Cuomo admitted the reforms he envisions will be wrenching, but he said the people will be supportive. He called it "the people's agenda."
North Country representatives were generally supportive yesterday. Martha Foley has reaction to Cuomo's proposals on pension reform, relief for county Medicaid costs, and education.
Right now, a farm with 200 cows or more has to prepare detailed and costly manure...
Governor Andrew Cuomo wants to reform pensions for state and local government employees in New York. His plan includes a new 401-K- type option. It would increase employee contributions, and raise the retirement age from 62 to 65, among other things. Cuomo says the changes would cut pension costs in half for state and local governments.
Ken Blankenbush is a Republican Assemblymen representing parts of Jefferson, St. Lawrence and Lewis counties. His job in the private sector was to write pensions.
He likes the governor’s plan. "I believe his approach is a good approach, understanding that we’re not going to be taking anything from someone who’s been in the system for years - they're safe in that retirement plan. But going forward we have to look at a new way of funding retirement plans," Blankenbush said.
Blankenbush says employees who might want to switch jobs or locations will like the portability of Cuomo’s pension proposal.
Governor Cuomo offered some mandate relief to ailing county governments in his budget proposal. In his plan, the state would take over the increases in Medicaid costs over the next 3 years.
One bill in the legislature proposes that the state take over the entire bill for Medicaid expenses in the next 8 years. State Senator Patty Ritchie represents the north country’s 48th district. She says New York can’t afford a complete take over, so the Governor’s approach makes sense.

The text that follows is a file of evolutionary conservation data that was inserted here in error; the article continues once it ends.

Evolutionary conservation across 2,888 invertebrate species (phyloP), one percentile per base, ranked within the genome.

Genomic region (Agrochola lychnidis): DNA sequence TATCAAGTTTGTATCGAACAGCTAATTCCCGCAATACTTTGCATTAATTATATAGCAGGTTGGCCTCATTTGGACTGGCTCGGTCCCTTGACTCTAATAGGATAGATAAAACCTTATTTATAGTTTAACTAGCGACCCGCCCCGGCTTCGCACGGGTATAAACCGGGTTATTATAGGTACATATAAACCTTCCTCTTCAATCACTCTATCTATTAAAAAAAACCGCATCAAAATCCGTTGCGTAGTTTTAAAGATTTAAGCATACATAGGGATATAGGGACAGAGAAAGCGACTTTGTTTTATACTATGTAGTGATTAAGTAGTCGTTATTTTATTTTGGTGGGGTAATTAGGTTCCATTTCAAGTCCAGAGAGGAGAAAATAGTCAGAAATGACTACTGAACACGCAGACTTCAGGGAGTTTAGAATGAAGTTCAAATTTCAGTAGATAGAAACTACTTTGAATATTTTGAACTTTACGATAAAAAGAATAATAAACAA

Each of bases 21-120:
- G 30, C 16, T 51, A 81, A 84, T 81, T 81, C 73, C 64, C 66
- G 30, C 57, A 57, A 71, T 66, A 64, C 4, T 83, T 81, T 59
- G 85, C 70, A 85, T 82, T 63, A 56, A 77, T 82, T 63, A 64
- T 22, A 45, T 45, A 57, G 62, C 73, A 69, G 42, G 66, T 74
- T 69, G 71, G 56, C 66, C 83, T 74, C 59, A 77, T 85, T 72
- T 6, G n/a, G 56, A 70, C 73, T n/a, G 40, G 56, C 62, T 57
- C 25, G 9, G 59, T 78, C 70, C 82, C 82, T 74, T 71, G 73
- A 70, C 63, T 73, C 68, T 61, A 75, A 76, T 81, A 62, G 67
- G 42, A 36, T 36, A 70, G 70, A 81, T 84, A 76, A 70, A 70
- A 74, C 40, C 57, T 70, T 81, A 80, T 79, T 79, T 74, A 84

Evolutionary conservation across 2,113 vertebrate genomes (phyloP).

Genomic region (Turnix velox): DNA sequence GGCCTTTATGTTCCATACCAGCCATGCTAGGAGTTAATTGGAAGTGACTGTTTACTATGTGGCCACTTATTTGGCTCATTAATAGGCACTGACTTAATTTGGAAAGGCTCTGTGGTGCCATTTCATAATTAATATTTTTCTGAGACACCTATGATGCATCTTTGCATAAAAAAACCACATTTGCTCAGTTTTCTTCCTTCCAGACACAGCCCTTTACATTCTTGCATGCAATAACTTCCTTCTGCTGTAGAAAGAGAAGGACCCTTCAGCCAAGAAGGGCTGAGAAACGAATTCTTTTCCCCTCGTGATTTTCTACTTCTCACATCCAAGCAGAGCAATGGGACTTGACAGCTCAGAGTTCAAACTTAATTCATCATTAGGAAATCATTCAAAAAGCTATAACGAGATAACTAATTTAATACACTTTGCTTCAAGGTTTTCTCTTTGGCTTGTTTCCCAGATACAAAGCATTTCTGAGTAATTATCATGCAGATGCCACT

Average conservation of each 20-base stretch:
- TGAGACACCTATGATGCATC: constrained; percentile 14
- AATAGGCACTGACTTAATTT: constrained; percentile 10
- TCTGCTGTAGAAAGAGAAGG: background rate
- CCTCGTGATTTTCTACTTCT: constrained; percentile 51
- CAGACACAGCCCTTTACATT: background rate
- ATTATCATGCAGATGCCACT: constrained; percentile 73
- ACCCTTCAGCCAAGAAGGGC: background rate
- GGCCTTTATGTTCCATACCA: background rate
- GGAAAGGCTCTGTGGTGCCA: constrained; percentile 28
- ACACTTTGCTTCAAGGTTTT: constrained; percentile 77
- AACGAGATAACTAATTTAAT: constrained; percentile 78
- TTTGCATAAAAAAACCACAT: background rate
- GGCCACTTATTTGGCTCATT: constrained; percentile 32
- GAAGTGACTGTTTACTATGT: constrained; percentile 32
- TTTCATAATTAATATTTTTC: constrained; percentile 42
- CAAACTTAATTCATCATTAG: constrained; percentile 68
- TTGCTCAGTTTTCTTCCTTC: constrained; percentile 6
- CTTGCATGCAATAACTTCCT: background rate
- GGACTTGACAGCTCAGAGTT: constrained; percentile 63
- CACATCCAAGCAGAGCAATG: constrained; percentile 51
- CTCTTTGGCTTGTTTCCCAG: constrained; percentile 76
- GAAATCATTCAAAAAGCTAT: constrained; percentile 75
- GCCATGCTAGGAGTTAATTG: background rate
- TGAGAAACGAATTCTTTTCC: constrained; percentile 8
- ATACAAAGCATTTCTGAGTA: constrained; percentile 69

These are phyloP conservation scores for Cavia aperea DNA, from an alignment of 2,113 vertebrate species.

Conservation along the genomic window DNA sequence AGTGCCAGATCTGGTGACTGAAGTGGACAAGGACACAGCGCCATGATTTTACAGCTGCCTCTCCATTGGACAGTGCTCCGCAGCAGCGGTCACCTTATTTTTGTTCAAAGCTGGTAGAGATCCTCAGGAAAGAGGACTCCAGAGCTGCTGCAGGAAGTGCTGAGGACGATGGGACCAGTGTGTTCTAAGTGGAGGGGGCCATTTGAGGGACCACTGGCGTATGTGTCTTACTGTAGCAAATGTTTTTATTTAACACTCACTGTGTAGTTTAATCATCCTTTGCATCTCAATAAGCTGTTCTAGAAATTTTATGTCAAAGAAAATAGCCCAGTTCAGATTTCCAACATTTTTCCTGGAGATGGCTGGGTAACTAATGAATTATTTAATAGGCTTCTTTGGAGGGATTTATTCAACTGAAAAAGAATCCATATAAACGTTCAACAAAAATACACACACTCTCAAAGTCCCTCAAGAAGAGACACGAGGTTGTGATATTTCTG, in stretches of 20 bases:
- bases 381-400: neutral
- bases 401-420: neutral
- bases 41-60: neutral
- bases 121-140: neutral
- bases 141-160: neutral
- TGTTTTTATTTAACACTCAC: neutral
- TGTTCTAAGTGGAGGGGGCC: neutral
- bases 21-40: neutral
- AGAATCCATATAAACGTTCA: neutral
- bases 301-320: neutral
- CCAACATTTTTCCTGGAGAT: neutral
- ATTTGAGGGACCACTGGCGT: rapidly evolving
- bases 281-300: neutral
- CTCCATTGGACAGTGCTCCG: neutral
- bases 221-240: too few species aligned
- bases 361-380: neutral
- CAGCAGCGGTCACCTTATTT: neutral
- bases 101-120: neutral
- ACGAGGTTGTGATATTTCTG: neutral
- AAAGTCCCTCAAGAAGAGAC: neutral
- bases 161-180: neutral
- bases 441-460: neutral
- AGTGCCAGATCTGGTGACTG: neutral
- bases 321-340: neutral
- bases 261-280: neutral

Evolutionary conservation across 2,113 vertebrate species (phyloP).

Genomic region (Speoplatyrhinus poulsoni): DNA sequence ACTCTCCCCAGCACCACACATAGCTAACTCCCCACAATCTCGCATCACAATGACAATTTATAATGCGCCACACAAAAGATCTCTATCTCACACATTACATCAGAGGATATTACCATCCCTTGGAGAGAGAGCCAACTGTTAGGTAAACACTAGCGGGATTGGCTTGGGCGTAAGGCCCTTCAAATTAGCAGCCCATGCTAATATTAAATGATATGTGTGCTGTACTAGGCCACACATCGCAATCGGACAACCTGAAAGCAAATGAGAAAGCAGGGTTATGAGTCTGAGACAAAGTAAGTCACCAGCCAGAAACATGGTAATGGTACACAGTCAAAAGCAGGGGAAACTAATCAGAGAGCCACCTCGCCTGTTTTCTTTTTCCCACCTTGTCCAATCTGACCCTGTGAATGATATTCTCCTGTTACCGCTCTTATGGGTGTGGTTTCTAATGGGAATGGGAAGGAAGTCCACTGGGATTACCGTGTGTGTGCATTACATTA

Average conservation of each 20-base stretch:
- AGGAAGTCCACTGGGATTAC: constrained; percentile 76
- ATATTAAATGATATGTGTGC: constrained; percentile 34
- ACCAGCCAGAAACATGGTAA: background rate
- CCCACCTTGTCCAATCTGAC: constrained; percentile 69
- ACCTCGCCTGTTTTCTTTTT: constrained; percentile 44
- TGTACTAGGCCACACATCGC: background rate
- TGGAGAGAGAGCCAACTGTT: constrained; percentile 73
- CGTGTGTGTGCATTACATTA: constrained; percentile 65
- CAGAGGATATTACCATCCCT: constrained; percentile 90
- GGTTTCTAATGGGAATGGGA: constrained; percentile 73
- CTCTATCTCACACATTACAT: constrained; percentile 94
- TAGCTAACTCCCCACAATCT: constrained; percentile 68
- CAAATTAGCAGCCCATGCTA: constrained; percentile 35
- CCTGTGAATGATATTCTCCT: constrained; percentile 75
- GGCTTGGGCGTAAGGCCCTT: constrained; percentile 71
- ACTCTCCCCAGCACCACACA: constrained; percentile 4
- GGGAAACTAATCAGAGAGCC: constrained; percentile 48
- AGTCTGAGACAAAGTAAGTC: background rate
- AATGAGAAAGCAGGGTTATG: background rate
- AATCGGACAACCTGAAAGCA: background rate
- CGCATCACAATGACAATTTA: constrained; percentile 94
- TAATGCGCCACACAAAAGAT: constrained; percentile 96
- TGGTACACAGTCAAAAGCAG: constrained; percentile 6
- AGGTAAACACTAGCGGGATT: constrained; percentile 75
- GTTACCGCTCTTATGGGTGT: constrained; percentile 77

think counties would probably love if the state would take over the whole costs
for Medicaid," Ritchie said. "But this is a realistic
approach, taking over the additional costs, and something that will at least
let the counties know what their costs are going to be from one year to the
next, so I think it’s a great way to start."
Ritchie says local governments have been limited by the 2% property tax cap this year and this is a way for the state to offer some relief.
The fight over teacher evaluations occupied much of Governor Cuomo’s education talk during his budget address. The governor wants to withhold state funding increases in districts that do not have teacher evaluation plans in place by next January.
He’s also demanding that the state Education Department and New York State United Teachers end a court battle over the new evaluation system for teachers and principals in the next 30 days. If the two sides have not resolved their differences, Cuomo said he would impose a new evaluation system. His plan targets high needs, poor districts for school aid.
North Country Assembly woman Addie Russell likes much of the governor’s proposal. But she’s concerned that Cuomo is steering $250 million into competitive grants. Russell says this could leave poor districts at a disadvantage.
"You have to build in a certain amount of protection [so] that poorer school districts with less resources aren't going to be on the losing end of funding because they do not
pay consultants and grant writers money that they don’t have in order to get a
chance at winning this money," she said.
Russell says she’ll be watching the budget process to make sure poor districts are protected.